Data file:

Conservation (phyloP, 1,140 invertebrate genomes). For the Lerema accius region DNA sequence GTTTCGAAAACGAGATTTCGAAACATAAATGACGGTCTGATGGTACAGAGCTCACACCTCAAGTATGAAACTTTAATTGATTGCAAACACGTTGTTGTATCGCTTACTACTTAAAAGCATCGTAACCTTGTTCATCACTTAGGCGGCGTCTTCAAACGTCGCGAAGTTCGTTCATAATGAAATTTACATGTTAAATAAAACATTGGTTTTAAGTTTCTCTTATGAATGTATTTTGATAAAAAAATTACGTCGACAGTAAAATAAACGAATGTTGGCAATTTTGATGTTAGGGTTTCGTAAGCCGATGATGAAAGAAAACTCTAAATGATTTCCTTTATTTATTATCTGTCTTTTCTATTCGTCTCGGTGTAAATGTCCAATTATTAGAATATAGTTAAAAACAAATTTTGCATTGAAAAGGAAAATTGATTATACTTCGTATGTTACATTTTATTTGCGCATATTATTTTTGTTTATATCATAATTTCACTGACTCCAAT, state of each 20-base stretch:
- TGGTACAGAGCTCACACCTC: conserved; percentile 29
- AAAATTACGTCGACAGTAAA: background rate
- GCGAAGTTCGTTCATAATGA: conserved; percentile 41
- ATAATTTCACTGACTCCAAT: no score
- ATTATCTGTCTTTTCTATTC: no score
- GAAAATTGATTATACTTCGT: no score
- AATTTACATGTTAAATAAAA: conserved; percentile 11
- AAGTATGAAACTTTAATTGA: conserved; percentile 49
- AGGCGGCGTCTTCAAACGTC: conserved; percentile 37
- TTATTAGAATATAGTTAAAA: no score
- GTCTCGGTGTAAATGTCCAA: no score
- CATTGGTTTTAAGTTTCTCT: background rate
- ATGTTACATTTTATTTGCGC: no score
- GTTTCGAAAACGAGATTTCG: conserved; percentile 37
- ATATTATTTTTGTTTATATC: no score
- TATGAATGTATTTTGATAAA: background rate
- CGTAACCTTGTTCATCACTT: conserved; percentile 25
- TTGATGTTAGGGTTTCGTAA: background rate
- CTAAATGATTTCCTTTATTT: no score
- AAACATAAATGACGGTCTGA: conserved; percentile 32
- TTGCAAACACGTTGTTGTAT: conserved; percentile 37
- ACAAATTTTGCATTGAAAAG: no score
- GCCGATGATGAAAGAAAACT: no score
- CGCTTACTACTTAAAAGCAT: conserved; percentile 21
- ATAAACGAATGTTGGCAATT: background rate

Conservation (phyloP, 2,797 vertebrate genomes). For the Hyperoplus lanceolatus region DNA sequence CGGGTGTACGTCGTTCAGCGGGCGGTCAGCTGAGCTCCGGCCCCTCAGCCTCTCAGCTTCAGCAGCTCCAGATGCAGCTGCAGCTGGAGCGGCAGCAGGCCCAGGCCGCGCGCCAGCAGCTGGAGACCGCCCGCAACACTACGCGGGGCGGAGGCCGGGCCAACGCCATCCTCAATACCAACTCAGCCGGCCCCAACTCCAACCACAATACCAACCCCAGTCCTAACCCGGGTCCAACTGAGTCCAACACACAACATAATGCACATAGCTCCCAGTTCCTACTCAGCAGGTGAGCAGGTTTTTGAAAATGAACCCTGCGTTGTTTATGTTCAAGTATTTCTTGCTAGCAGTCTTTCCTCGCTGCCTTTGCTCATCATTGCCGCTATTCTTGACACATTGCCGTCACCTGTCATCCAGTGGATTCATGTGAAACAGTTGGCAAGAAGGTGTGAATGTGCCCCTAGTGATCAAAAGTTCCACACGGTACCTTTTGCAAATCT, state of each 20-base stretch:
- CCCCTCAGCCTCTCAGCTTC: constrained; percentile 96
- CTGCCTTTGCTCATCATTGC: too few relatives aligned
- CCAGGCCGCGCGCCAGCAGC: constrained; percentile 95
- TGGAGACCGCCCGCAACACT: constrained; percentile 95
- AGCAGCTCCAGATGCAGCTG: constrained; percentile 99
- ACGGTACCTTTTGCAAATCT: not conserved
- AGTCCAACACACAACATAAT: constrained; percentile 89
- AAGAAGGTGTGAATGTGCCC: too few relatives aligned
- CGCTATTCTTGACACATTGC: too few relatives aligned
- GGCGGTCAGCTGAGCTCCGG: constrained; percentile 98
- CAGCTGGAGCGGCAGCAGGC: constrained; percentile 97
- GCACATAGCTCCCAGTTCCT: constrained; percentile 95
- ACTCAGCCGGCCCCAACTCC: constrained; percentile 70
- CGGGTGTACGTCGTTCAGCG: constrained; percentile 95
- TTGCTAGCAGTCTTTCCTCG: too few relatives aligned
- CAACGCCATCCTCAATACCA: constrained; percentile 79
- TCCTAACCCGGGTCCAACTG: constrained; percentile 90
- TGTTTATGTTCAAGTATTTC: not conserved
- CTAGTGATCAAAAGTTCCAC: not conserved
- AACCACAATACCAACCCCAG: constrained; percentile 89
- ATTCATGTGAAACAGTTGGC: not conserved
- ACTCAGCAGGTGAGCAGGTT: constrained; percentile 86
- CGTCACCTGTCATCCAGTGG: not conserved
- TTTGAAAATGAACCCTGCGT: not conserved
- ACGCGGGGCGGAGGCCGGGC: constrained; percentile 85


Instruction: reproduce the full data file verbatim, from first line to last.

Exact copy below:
Conservation (phyloP, 1,140 invertebrate genomes). For the Lerema accius region DNA sequence GTTTCGAAAACGAGATTTCGAAACATAAATGACGGTCTGATGGTACAGAGCTCACACCTCAAGTATGAAACTTTAATTGATTGCAAACACGTTGTTGTATCGCTTACTACTTAAAAGCATCGTAACCTTGTTCATCACTTAGGCGGCGTCTTCAAACGTCGCGAAGTTCGTTCATAATGAAATTTACATGTTAAATAAAACATTGGTTTTAAGTTTCTCTTATGAATGTATTTTGATAAAAAAATTACGTCGACAGTAAAATAAACGAATGTTGGCAATTTTGATGTTAGGGTTTCGTAAGCCGATGATGAAAGAAAACTCTAAATGATTTCCTTTATTTATTATCTGTCTTTTCTATTCGTCTCGGTGTAAATGTCCAATTATTAGAATATAGTTAAAAACAAATTTTGCATTGAAAAGGAAAATTGATTATACTTCGTATGTTACATTTTATTTGCGCATATTATTTTTGTTTATATCATAATTTCACTGACTCCAAT, state of each 20-base stretch:
- TGGTACAGAGCTCACACCTC: conserved; percentile 29
- AAAATTACGTCGACAGTAAA: background rate
- GCGAAGTTCGTTCATAATGA: conserved; percentile 41
- ATAATTTCACTGACTCCAAT: no score
- ATTATCTGTCTTTTCTATTC: no score
- GAAAATTGATTATACTTCGT: no score
- AATTTACATGTTAAATAAAA: conserved; percentile 11
- AAGTATGAAACTTTAATTGA: conserved; percentile 49
- AGGCGGCGTCTTCAAACGTC: conserved; percentile 37
- TTATTAGAATATAGTTAAAA: no score
- GTCTCGGTGTAAATGTCCAA: no score
- CATTGGTTTTAAGTTTCTCT: background rate
- ATGTTACATTTTATTTGCGC: no score
- GTTTCGAAAACGAGATTTCG: conserved; percentile 37
- ATATTATTTTTGTTTATATC: no score
- TATGAATGTATTTTGATAAA: background rate
- CGTAACCTTGTTCATCACTT: conserved; percentile 25
- TTGATGTTAGGGTTTCGTAA: background rate
- CTAAATGATTTCCTTTATTT: no score
- AAACATAAATGACGGTCTGA: conserved; percentile 32
- TTGCAAACACGTTGTTGTAT: conserved; percentile 37
- ACAAATTTTGCATTGAAAAG: no score
- GCCGATGATGAAAGAAAACT: no score
- CGCTTACTACTTAAAAGCAT: conserved; percentile 21
- ATAAACGAATGTTGGCAATT: background rate

Conservation (phyloP, 2,797 vertebrate genomes). For the Hyperoplus lanceolatus region DNA sequence CGGGTGTACGTCGTTCAGCGGGCGGTCAGCTGAGCTCCGGCCCCTCAGCCTCTCAGCTTCAGCAGCTCCAGATGCAGCTGCAGCTGGAGCGGCAGCAGGCCCAGGCCGCGCGCCAGCAGCTGGAGACCGCCCGCAACACTACGCGGGGCGGAGGCCGGGCCAACGCCATCCTCAATACCAACTCAGCCGGCCCCAACTCCAACCACAATACCAACCCCAGTCCTAACCCGGGTCCAACTGAGTCCAACACACAACATAATGCACATAGCTCCCAGTTCCTACTCAGCAGGTGAGCAGGTTTTTGAAAATGAACCCTGCGTTGTTTATGTTCAAGTATTTCTTGCTAGCAGTCTTTCCTCGCTGCCTTTGCTCATCATTGCCGCTATTCTTGACACATTGCCGTCACCTGTCATCCAGTGGATTCATGTGAAACAGTTGGCAAGAAGGTGTGAATGTGCCCCTAGTGATCAAAAGTTCCACACGGTACCTTTTGCAAATCT, state of each 20-base stretch:
- CCCCTCAGCCTCTCAGCTTC: constrained; percentile 96
- CTGCCTTTGCTCATCATTGC: too few relatives aligned
- CCAGGCCGCGCGCCAGCAGC: constrained; percentile 95
- TGGAGACCGCCCGCAACACT: constrained; percentile 95
- AGCAGCTCCAGATGCAGCTG: constrained; percentile 99
- ACGGTACCTTTTGCAAATCT: not conserved
- AGTCCAACACACAACATAAT: constrained; percentile 89
- AAGAAGGTGTGAATGTGCCC: too few relatives aligned
- CGCTATTCTTGACACATTGC: too few relatives aligned
- GGCGGTCAGCTGAGCTCCGG: constrained; percentile 98
- CAGCTGGAGCGGCAGCAGGC: constrained; percentile 97
- GCACATAGCTCCCAGTTCCT: constrained; percentile 95
- ACTCAGCCGGCCCCAACTCC: constrained; percentile 70
- CGGGTGTACGTCGTTCAGCG: constrained; percentile 95
- TTGCTAGCAGTCTTTCCTCG: too few relatives aligned
- CAACGCCATCCTCAATACCA: constrained; percentile 79
- TCCTAACCCGGGTCCAACTG: constrained; percentile 90
- TGTTTATGTTCAAGTATTTC: not conserved
- CTAGTGATCAAAAGTTCCAC: not conserved
- AACCACAATACCAACCCCAG: constrained; percentile 89
- ATTCATGTGAAACAGTTGGC: not conserved
- ACTCAGCAGGTGAGCAGGTT: constrained; percentile 86
- CGTCACCTGTCATCCAGTGG: not conserved
- TTTGAAAATGAACCCTGCGT: not conserved
- ACGCGGGGCGGAGGCCGGGC: constrained; percentile 85